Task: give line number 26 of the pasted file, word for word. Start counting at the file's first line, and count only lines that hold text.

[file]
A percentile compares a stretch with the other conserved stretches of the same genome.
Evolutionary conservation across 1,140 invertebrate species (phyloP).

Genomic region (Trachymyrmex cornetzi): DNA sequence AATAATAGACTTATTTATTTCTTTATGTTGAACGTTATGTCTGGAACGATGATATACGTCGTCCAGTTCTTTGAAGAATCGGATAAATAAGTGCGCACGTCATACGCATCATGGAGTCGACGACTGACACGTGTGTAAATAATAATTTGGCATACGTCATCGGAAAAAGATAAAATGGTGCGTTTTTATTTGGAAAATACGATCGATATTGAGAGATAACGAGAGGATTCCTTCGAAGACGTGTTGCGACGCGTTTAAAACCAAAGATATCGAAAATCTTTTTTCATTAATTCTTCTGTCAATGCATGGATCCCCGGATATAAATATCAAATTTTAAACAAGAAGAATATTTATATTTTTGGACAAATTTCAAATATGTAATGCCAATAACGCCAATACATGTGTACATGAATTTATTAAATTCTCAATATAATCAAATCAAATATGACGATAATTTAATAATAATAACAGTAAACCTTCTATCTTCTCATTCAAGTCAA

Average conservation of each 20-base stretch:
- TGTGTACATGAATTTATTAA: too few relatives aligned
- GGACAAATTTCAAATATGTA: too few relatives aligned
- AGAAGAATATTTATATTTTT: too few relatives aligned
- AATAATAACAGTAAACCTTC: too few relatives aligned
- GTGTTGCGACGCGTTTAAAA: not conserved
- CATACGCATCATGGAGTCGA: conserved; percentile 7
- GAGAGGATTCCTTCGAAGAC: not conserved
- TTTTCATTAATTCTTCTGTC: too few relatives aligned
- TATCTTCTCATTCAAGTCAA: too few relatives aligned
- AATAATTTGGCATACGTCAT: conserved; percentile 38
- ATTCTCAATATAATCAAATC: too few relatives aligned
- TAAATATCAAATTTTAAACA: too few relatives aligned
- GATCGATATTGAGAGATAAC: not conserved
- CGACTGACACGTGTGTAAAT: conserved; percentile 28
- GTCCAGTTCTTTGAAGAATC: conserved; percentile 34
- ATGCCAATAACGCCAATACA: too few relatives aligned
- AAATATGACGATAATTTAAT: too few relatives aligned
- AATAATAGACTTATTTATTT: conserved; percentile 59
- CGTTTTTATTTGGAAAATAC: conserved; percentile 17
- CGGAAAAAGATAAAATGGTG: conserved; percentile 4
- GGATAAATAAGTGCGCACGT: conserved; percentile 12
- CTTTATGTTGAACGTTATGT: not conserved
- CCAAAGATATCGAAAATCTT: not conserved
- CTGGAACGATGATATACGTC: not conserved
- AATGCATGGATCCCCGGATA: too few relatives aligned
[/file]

- CTTTATGTTGAACGTTATGT: not conserved